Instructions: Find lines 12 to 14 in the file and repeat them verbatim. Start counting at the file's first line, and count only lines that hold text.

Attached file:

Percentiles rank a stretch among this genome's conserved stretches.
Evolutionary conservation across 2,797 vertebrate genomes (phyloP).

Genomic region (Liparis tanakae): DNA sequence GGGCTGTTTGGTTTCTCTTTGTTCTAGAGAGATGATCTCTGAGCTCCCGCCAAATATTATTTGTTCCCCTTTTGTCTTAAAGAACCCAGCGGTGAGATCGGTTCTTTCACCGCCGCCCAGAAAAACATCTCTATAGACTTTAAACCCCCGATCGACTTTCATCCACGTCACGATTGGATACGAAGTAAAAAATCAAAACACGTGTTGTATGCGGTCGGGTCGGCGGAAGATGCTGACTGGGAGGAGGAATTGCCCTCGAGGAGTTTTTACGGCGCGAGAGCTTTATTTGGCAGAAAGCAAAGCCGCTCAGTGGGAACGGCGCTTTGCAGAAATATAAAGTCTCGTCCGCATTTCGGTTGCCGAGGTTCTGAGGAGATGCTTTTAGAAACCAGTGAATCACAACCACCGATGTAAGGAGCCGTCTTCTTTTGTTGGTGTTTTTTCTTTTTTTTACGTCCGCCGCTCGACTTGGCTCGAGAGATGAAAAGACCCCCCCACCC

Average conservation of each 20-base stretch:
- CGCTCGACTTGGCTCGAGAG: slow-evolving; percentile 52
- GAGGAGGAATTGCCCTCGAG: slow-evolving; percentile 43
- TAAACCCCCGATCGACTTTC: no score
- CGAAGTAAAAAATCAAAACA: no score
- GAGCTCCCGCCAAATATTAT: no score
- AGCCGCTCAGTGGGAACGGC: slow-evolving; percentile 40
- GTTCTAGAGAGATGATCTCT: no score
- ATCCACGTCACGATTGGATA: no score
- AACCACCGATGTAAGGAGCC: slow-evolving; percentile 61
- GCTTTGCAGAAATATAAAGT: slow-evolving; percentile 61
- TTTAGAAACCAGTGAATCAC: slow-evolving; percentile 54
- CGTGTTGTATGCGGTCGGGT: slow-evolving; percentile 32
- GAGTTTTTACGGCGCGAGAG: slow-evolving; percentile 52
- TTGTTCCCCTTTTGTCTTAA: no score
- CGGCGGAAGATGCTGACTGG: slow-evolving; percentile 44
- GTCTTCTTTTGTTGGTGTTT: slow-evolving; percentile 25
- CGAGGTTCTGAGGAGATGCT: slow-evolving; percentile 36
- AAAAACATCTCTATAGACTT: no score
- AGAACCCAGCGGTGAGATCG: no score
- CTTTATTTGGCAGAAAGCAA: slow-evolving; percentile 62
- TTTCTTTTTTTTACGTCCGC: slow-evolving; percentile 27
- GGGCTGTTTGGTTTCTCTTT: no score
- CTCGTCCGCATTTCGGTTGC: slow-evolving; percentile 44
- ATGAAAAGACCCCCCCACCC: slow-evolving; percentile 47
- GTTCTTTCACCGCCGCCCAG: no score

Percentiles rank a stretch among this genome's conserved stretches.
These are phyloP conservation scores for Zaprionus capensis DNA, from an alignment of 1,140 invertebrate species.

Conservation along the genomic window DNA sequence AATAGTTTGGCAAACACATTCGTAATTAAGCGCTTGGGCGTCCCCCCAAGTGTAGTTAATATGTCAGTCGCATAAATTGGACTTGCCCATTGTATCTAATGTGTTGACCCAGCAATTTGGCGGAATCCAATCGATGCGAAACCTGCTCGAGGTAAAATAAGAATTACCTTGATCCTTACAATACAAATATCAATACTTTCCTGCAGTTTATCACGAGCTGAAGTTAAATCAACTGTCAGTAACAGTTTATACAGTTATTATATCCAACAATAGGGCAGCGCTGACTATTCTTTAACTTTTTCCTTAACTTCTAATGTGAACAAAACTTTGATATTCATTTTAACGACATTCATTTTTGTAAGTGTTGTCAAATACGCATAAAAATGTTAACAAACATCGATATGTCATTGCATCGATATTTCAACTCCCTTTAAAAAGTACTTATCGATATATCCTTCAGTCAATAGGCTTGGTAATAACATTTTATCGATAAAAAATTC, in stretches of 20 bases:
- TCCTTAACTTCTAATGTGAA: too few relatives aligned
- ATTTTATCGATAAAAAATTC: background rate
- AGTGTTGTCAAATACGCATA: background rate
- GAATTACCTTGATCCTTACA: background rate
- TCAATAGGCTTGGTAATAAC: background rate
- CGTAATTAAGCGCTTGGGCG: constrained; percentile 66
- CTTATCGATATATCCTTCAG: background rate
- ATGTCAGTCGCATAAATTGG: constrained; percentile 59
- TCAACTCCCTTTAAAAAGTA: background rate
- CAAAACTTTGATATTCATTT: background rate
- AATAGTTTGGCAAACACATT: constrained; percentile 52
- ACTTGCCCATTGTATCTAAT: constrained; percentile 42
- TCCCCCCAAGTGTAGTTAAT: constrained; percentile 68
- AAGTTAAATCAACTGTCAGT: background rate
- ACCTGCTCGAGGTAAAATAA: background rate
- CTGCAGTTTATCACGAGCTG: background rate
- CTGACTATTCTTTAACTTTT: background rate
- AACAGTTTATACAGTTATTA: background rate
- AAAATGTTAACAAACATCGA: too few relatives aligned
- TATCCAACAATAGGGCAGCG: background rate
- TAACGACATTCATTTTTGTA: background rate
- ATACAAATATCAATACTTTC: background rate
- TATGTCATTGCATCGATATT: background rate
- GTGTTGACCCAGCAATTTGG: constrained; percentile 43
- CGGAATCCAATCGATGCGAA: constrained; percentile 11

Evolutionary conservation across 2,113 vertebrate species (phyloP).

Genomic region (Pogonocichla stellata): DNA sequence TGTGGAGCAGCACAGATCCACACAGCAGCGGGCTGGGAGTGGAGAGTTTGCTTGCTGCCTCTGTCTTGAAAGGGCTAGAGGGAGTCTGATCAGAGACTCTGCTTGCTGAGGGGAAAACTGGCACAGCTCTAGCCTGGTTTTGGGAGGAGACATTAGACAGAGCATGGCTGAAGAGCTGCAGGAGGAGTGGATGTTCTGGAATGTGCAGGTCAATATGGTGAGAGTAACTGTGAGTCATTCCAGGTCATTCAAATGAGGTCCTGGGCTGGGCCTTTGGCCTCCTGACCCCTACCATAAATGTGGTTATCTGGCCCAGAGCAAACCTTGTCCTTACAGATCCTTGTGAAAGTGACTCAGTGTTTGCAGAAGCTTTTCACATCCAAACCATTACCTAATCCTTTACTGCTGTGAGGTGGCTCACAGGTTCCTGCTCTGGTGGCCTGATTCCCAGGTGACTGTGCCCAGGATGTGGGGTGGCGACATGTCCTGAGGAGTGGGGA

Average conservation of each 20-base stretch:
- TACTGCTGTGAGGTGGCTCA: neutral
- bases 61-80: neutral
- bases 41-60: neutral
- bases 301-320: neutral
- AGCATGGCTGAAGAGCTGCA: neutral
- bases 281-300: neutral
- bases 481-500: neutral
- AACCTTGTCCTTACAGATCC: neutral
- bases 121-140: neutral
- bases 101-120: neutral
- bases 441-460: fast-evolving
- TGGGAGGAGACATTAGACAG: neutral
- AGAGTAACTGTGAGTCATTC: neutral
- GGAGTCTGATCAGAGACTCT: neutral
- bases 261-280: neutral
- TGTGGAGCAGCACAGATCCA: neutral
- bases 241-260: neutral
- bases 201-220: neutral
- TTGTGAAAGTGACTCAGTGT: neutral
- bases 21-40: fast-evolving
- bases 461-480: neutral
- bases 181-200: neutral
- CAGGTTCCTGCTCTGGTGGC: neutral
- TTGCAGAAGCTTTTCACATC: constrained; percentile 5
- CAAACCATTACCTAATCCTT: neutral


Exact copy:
- ATCCACGTCACGATTGGATA: no score
- AACCACCGATGTAAGGAGCC: slow-evolving; percentile 61
- GCTTTGCAGAAATATAAAGT: slow-evolving; percentile 61